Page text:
FSU hopes to begin new dorm construction in the spring

Framingham State is awaiting approval for $44 million in financing in order to build a new dorm which will be located in the Maynard Street parking lot.

Executive Vice President Dale Hamel said the declaration of intent, which he said is “essentially the approval for financing the project,” was accepted at the Board of Trustees meeting on Sept. 30.

The new residence hall will provide 316 beds. When it opens, O’Connor Hall, which houses 241 students, will become an academic building. “It represents a four percent increase in capacity,” Hamel said. The capacity increase includes what will be lost from O’Connor.

Referring to the $44 million in financing the school is requesting, Hamel said, “That includes about $37 million in construction costs. That’s the one you often focus on.”

The construction estimate for the new dorm recently came in at $36.4 million. “The assumption was a $37 million construction budget with a $44 million budget in total,” he said.

The Vice President said that in addition to the construction costs, there are management fees for the building authority, contingency and what’s called FFE, which Hamel said stands for furniture, fixtures and equipment. “It’s basically things beyond the construction.”

The FSU Board of Trustees voted on the $44 million request at the end of September. The Massachusetts State College Building Authority will vote in October, and the Board of Higher Education in November.

After approval by these boards, Hamel said he hopes for bonds to be issued in December. These bonds will be issued by The Massachusetts State College Building Authority. “The debt service is fully funded from our residence hall systems,” he said, referring to the room fees paid by students.

Hamel said the new dorm will be “nice” and will include a game room, student lounge and kitchenette.

The structure will be comparable to North Hall. “It has a similar portal to North,” Hamel said. “From the back of Maynard Road parking, you’ll enter a portal and come up near the Ecumenical Center.”

After the new dorm is completed, O’Connor Hall will be converted into academic space. “We have started to develop layouts for where the different offices will be,” Hamel said. The offices will include education, psychology, modern languages and sociology departments.

There will also be some administrative spaces moved into O’Connor such as the offices for grants and contracts, first-year programs and institutional research, according to Hamel.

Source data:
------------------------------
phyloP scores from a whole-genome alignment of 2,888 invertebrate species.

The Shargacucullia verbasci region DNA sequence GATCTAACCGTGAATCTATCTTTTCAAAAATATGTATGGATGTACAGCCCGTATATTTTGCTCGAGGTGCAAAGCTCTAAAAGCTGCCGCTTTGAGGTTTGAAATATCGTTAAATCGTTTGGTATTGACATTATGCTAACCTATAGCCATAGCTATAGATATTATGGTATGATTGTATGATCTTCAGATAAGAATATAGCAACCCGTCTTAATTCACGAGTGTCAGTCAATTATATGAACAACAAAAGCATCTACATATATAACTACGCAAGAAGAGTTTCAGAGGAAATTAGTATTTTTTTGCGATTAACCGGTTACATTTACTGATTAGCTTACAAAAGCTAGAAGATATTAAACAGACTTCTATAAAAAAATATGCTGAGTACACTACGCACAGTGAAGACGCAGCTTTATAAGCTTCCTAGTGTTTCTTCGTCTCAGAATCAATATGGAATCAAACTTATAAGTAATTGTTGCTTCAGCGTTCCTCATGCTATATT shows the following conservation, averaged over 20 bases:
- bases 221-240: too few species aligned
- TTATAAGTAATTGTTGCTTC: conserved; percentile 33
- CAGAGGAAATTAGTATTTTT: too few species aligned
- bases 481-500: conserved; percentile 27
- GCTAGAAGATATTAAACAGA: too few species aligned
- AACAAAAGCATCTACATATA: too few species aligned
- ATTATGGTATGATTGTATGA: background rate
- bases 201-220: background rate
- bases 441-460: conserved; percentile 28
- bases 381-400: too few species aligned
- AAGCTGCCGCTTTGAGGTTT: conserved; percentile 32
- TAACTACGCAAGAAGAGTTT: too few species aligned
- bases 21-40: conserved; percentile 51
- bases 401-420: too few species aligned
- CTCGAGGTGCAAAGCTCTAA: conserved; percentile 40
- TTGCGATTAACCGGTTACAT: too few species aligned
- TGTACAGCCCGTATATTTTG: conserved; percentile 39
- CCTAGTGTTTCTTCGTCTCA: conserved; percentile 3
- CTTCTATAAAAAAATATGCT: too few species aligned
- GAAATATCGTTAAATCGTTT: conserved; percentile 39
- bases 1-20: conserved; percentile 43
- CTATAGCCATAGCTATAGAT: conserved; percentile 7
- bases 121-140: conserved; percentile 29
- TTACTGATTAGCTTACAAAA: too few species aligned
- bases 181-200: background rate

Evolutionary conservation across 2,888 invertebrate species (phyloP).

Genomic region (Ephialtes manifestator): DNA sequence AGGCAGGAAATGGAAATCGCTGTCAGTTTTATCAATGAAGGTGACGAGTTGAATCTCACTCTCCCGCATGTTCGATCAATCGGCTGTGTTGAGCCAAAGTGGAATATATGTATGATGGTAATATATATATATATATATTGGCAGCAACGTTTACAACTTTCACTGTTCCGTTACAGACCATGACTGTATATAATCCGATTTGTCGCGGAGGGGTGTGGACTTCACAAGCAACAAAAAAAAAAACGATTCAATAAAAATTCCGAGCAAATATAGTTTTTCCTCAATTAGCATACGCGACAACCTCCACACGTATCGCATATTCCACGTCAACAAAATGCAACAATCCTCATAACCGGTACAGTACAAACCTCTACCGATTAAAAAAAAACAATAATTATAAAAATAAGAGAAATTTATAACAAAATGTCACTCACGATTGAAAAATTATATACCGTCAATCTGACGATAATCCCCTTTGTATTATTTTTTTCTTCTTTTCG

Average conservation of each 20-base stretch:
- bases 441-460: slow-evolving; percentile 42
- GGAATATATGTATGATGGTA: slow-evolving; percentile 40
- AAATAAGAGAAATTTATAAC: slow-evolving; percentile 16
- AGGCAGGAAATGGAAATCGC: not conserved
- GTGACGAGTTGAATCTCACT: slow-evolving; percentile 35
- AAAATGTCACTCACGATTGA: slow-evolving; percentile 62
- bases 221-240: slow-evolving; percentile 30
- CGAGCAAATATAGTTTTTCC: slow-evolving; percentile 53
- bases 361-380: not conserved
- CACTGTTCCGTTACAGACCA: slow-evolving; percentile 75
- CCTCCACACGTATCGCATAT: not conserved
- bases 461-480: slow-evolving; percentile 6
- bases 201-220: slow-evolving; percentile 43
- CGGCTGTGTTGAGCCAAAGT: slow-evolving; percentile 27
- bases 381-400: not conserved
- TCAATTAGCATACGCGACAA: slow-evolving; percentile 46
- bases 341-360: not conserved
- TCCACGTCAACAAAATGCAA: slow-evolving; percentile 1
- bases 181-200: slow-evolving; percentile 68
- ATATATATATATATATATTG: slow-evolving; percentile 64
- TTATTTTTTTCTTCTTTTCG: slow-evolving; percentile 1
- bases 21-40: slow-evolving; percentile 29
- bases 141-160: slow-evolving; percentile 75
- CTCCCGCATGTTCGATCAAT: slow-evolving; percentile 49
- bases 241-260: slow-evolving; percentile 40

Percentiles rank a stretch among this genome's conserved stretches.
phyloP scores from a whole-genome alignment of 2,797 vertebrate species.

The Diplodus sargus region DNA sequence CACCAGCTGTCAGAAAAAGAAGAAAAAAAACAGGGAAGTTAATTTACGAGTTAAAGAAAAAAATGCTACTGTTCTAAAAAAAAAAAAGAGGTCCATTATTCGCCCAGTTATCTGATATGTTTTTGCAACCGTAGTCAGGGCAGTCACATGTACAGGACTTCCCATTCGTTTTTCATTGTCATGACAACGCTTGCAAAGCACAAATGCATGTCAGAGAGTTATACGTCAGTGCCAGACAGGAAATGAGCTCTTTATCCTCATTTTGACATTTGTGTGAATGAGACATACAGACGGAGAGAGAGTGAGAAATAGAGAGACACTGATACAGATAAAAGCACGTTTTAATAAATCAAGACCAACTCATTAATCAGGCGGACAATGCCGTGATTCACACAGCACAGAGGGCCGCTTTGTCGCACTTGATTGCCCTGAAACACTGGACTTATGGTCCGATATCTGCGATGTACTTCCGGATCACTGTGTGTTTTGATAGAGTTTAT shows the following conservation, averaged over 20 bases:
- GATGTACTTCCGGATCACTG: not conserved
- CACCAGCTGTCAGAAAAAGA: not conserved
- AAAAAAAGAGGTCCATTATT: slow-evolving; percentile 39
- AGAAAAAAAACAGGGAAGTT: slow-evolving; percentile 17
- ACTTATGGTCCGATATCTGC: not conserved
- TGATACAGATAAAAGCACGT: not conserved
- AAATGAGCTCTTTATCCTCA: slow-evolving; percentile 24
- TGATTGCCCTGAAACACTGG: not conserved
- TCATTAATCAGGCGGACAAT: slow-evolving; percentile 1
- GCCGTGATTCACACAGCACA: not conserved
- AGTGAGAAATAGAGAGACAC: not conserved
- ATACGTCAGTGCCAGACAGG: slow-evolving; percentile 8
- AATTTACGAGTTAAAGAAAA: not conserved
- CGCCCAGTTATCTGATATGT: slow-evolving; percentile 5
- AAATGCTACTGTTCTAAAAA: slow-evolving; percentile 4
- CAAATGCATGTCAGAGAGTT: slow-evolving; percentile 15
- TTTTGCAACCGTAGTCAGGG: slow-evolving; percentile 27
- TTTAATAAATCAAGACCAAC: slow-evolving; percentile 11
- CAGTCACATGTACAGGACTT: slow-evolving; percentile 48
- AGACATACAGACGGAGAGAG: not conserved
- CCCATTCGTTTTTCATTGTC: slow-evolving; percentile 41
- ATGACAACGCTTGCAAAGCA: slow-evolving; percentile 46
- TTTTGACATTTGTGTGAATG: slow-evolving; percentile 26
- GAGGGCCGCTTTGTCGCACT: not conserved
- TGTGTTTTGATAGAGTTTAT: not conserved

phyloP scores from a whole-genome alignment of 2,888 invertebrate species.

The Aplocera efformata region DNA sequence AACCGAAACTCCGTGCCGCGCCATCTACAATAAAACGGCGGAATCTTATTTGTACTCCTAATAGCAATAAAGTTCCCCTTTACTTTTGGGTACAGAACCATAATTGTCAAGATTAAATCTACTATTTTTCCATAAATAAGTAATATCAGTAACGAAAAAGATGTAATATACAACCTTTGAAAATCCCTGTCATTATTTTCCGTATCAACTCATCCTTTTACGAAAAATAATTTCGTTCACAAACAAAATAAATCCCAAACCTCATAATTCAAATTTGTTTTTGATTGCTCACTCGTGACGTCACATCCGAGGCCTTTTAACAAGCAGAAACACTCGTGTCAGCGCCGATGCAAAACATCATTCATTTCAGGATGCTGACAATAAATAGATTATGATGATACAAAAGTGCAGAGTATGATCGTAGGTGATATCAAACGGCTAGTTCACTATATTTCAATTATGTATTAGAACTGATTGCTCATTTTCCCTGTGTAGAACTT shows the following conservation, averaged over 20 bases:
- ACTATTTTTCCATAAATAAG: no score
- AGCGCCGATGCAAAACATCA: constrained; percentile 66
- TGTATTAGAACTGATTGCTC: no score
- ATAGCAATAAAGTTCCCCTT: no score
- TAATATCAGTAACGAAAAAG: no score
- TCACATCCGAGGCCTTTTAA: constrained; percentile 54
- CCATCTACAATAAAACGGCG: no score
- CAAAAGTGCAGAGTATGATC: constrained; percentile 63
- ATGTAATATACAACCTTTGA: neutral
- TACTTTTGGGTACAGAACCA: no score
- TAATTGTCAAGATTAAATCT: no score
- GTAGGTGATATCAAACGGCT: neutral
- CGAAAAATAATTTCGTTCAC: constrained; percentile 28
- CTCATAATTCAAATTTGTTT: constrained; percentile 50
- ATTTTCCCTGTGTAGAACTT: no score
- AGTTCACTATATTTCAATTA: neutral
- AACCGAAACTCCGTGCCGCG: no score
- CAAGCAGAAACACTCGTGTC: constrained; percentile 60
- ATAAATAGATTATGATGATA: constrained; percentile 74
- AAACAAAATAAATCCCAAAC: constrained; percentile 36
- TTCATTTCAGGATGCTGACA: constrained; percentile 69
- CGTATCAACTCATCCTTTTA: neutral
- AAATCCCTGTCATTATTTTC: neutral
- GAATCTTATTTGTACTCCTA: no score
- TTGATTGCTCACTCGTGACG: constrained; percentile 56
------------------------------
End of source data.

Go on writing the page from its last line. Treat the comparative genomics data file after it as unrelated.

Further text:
Michelle Rao, a sophomore business major, said she doesn’t like the location of the new residence hall, but is looking forward to seeing it completed. “The location is a little weird. It’s not really near any of the other dorms,” she said. “I think it will look nice once it’s done.”

Chris Power, a junior biology major, agreed with Rao.  “It will look out of place being in the Maynard Road lot.”

Justin Moylan, a sophomore biology major, said, “I think it will add to the campus. It’s a good spot for the building. There’s a lot of space to build.”

Jessica Elms, a junior business major, said, “It will look nice to have some new buildings on campus. With North, the new science building and now this new dorm, it will make the campus look more appealing.”

Caitlyn Kelleher, a senior English major, said, “I hope the construction doesn’t interfere with getting around campus and being in class like [the construction at] Hemenway does.”

Danielle White, a junior business major, said, “The location doesn’t make sense at all. It’s in an awkward spot and the students living there won’t get a great view of the campus.”

Peter Holland, a sophomore biology major, agreed with White. “The new dorm is in a spot that’s not convenient to the school. And with the hill they’re going to have to walk up every day, it’s going to be more of a hassle than a solution.”

Construction is set to begin in the spring of 2015, and Hamel expects the residence hall to be completed and opened by the start of the fall 2016 semester.

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